The concept of the implied covenant of good faith and fair dealing requires that neither party do anything that will injure the rights of the other to receive the benefit of their agreement. Watson, 111 N.M. at 60, 801 P.2d at 642. Denying a party its rights to those benefits will breach the duty of good faith implicit in the contract. Wagenseller v. Scottsdale Memorial Hosp., 147 Ariz. 370, 710 P.2d 1025, 1040 (1985) (en banc). This concept of the duty of good faith initially developed "in contract law as `a kind of "safety valve" to which judges may turn to fill gaps and qualify or limit rights and duties otherwise arising under rules of law and specific contract language'" Foley v. Interactive Data Corp., 47 Cal. 3d 654, 254 Cal. Rptr. 211, 227, 765 P.2d 373, 389 (1988) (quoting Robert S. Summers, The General Duty of *857 Good FaithIts Recognition and Conceptualization, 67 Cornell L.Rev. 810, 812 (1982)). There is no reason why this state should not recognize this cause of action as it applies to employment contracts that are not at-will employee arrangements. We should not "treat employment contracts as a special type of agreement in which the law refuses to imply the covenant of good faith and fair dealing that it implies in all other contracts." Wagenseller, 710 P.2d at 1040. Thus, the trial court erred in directing a verdict on the breach of the implied covenant of good faith and fair dealing. The inquiry focuses on the contract and what the parties agreed to. Id. The parties have the right to receive the benefits that were part of the employment agreement. See id.

In Wagenseller, the Arizona Supreme Court held that the duty to not act in bad faith or deal unfairly becomes part of the contract and the remedy for its breach is on the contract itself. Id. at 1038. Other courts have allowed tort recovery for breach of implied covenant of good faith and fair dealing in actions brought on insurance contracts. See Foley, 765 P.2d at 390; Wagenseller, 710 P.2d at 1040. The strongest basis for permitting tort recovery for breach of the implied covenant is in the insurance context and "has been founded largely upon the existence of a `special relationship' between insurer and insured." Wagenseller, 710 P.2d at 1040; see generally Egan v. Mutual of Omaha Ins. Co., 24 Cal. 3d 809, 169 Cal. Rptr. 691, 696, 620 P.2d 141, 146 (1979) (in bank), appeal dismissed and cert. denied, 445 U.S. 912, 100 S. Ct. 1271, 63 L. Ed. 2d 597 (1980). "[T]he relationship of insurer and insured is inherently unbalanced; the adhesive nature of insurance contracts places the insurer in a superior bargaining position." Egan, 620 P.2d at 146. This "special relationship" reasoning has been relied upon in breach of employment cases for permitting tort remedies in the breach of an implied covenant of good faith context. See Foley, 765 P.2d at 394-95. In Foley, the California Supreme Court declined to recognize a tort action for breach of the implied covenant, in part because it was not convinced that a "`special relationship' analogous to that between insurer and insured should be deemed to exist in the usual employment relationship." Id. at 395. The court held that:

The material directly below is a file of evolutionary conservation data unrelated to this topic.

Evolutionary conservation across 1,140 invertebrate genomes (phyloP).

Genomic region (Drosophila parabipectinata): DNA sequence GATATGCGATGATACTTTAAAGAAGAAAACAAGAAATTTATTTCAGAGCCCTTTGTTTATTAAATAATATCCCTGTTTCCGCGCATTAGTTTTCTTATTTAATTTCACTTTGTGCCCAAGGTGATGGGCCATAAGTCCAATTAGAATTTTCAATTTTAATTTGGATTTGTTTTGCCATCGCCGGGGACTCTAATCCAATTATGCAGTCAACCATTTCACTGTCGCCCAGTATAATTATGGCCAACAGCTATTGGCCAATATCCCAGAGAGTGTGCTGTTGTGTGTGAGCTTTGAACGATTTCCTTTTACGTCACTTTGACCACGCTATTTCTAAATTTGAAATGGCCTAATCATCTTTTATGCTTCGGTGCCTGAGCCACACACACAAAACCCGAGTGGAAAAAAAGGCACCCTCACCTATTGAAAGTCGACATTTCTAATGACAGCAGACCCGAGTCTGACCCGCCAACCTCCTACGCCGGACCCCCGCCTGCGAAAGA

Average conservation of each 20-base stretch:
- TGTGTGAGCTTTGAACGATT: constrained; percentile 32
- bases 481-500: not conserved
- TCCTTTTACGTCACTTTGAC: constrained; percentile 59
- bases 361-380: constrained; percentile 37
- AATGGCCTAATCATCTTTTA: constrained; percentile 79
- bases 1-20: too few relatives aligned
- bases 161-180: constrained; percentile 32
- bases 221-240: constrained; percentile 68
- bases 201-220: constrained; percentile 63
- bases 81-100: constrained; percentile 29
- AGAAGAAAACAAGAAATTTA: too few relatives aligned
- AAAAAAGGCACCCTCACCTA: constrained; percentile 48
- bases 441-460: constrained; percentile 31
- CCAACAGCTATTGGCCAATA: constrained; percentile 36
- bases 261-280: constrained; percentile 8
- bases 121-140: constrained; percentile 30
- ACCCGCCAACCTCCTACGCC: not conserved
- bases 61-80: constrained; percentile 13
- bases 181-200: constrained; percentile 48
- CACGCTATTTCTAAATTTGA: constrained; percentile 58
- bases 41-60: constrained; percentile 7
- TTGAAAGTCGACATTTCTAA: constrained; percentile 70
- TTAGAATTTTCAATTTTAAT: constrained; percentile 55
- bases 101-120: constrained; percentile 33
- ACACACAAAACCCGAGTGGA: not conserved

the employment relationship is not sufficiently similar to that of insurer and insured to warrant judicial extension of the proposed additional tort remedies in view of the countervailing concerns about economic policy and stability, the traditional separation of tort and contract law, and finally, the numerous protections against improper termination already afforded employees.

Id. at 396. Foley disapproved a long line of cases in California that had previously permitted a cause of action seeking tort remedies for breach of the implied covenant of good faith and fair dealing. See id. at 411 n. 14 (Broussard, J., dissenting). We agree with the courts in Foley and Wagenseller and hold that tort remedies are not available for breach of the implied covenant in an employment contract. Because of our holding, and because a verdict was returned in favor of Bourgeous on her breach of contract claim and damages for that breach were awarded, we see no reason to retry the case on the issue of breach of the implied covenant of good faith and fair dealing. Bourgeous "cannot recover more than one compensatory-damage award." McGinnis, 110 N.M. at 8, 791 P.2d at 459. See generally Hood v. Fulkerson, 102 N.M. 677, 680, 699 P.2d 608, 611 (1985) ("Duplication of damages or double recovery for injuries received is not permissible.").